Audencia's Career Center and Alumni teams are delighted to to bring you “Go France!”, the guide to working in France.Following the success of the first guide in 2019, this new updated edition revisits advice from HR professionals, input from intercultural experts and shares yet more experiences of working in France for internationals. Alumni say they choose France for its corporate culture and impact-driven working environment but also for its croissants!
“Go France!” is a valuable resource for students staying in France after their studies at Audencia.
This week, discover what Ana from Colombia has to say.
- GRADUATED FROM THE MSC IM PROGRAMME IN 2015
- FROM COLOMBIA
- CURRENT POSITION DIRECTOR STRATEGY, PRICING, AND INTERCHANGE AT MASTERCARD IN PARIS
- NATIVE LANGUAGE SPANISH
- DAILY WORKING LANGUAGES ENGLISH, FRENCH AND SPANISH
- OTHER LANGUAGES SPOKEN BASIC HINDI
- FRENCH LEVEL ADVANCED (B2/C1)
- LIVING IN FRANCE SINCE 2014
Ana's key message: “Open up more to your classmates and participate in more cultural and social activities to get to know more local people and integrate much faster."
My biggest challenge
Finding decent accommodation (particularly in Paris) is like going through a selection process for a job. The market moves so fast, options are limited and requirements are strict. It only gets easier if you have a good CDI.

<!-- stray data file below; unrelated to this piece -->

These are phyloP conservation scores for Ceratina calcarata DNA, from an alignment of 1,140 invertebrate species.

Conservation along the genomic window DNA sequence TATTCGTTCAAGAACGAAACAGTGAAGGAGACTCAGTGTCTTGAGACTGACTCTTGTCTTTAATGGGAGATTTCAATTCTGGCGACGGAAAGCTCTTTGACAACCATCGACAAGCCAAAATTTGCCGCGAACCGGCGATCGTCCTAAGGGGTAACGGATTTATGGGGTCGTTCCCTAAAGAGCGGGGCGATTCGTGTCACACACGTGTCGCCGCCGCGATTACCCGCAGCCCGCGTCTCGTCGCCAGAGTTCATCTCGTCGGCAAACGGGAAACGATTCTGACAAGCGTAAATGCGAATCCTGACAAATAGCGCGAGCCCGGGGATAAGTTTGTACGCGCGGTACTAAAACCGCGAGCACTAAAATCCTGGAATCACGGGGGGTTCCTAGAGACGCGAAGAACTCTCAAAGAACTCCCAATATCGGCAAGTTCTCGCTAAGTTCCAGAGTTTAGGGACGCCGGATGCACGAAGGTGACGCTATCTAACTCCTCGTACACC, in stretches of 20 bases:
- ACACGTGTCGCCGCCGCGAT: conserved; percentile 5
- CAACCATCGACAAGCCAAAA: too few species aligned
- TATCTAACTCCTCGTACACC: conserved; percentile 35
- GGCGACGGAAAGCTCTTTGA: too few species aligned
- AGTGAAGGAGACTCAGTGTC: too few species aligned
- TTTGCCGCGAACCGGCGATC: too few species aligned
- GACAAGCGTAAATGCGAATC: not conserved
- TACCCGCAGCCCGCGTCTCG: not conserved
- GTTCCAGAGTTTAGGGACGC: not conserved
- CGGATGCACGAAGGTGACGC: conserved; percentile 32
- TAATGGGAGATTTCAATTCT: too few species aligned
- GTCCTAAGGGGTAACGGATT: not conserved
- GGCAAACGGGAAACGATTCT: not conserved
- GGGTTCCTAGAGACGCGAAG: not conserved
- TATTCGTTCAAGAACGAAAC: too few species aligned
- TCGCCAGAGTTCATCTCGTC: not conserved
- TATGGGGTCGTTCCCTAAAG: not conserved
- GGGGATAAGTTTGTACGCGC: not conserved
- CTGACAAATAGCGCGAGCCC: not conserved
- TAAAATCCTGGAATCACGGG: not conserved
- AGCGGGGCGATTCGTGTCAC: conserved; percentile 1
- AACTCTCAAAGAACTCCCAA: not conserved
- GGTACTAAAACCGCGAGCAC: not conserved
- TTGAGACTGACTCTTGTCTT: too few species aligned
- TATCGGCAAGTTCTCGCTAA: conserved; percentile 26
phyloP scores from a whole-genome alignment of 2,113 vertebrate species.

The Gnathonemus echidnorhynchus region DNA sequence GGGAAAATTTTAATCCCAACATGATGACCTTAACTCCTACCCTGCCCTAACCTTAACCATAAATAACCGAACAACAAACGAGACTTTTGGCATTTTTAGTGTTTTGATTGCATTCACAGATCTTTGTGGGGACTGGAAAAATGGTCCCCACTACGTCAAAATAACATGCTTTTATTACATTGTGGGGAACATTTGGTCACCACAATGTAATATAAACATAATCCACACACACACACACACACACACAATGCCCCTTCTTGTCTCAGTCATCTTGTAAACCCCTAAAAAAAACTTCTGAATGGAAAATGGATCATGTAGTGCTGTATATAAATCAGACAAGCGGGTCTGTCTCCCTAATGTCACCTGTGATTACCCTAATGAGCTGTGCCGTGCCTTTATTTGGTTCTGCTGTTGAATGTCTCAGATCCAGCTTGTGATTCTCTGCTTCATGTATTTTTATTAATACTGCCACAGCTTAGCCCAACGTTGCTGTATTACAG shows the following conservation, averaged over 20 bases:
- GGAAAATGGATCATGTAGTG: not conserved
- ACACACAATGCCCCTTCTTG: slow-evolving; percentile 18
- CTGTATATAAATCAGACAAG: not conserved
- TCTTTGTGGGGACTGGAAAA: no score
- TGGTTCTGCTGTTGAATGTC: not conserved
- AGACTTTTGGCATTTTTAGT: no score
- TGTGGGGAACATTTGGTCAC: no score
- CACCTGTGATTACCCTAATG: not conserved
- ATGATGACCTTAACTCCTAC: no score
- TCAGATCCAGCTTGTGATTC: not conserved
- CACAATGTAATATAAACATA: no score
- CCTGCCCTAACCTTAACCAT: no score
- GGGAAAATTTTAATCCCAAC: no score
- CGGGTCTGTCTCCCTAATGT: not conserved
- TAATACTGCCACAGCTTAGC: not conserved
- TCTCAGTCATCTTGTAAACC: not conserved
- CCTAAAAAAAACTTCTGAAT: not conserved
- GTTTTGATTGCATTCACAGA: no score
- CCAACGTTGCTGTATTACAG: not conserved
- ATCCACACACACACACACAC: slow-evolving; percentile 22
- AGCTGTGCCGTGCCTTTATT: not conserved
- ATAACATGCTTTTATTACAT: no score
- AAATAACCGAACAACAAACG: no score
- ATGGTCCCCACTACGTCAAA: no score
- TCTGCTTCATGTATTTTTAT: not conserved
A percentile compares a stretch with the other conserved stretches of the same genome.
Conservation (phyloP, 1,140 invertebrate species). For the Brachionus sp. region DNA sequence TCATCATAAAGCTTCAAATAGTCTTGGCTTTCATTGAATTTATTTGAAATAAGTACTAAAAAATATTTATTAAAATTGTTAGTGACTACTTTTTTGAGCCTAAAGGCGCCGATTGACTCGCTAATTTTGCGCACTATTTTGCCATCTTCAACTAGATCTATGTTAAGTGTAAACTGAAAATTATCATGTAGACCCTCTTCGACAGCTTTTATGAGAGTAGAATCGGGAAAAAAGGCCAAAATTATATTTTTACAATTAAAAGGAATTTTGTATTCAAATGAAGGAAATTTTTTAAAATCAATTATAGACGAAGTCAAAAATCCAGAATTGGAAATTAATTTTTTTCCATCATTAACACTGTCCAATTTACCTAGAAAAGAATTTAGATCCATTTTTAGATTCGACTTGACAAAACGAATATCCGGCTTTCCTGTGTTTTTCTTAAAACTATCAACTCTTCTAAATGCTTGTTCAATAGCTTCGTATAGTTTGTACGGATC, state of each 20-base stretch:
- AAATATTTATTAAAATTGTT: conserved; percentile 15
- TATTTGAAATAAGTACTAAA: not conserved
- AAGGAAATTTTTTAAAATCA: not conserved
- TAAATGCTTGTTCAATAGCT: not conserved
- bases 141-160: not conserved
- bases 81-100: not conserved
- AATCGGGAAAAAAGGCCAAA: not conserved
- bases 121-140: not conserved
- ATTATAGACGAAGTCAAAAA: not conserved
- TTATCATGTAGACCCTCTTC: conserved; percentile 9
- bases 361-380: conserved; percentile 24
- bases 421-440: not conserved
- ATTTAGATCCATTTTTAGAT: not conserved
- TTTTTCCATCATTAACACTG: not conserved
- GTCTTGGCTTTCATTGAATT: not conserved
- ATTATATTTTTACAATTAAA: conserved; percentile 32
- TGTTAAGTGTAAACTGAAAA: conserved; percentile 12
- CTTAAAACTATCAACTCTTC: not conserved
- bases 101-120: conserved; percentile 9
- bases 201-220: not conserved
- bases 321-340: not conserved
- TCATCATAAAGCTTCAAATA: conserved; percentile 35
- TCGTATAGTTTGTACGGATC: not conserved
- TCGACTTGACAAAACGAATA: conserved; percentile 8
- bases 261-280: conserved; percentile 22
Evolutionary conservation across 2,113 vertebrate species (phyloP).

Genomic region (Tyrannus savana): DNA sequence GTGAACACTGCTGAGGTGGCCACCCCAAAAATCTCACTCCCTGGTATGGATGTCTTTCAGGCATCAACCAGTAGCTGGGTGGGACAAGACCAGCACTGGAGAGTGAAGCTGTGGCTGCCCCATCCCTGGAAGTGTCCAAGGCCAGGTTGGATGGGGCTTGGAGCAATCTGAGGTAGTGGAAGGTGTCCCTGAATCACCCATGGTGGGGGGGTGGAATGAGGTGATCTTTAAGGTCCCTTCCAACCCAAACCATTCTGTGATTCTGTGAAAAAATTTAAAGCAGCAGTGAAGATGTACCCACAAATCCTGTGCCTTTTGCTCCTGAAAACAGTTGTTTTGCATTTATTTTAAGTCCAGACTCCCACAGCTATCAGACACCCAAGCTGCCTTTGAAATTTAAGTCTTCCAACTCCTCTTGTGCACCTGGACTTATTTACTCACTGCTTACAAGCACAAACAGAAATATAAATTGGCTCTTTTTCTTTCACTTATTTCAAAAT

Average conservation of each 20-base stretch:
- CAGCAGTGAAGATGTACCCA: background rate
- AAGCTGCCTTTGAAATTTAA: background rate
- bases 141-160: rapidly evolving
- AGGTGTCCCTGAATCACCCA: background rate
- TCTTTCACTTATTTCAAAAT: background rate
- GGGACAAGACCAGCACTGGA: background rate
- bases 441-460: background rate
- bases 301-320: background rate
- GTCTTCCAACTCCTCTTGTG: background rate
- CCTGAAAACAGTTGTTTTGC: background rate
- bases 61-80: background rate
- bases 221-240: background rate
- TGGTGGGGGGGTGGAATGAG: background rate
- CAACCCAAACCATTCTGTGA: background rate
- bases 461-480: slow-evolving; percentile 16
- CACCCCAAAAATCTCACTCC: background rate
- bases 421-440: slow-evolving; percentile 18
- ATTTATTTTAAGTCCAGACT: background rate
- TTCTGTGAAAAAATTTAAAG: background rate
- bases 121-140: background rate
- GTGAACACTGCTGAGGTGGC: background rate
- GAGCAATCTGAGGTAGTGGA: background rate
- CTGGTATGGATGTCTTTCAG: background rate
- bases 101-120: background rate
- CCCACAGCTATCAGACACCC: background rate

Myths & realities
- MYTH The 35-hour working week! The French do take coffee breaks but certainly work more than just 35 hours a week, especially in roles such as finance and mergers and acquisitions.
- REALITY You need to speak French! Although it is possible to find English-speaking jobs, your working life and interaction with colleagues will be much easier if you speak the language.
My advice & top tips
Do some research on companies and actively seek to contact employees or people connected to that company so that they can give you insights and potentially pass on a CV. Also, don’t give up.
Quirky & cultural
Work-life balance is the king! From my experience, French culture encourages mental and physical well-being by clearly setting limits when needed. Drinking water! Especially at lunch time. In Colombia we are not so used to drinking water and even less at lunch time – which leads me to a second particularity: taking longer lunch breaks than I normally would in Colombia.
With the French administration and endless bureaucracy, you may have different experiences within the same administrative process depending on the official handling your file.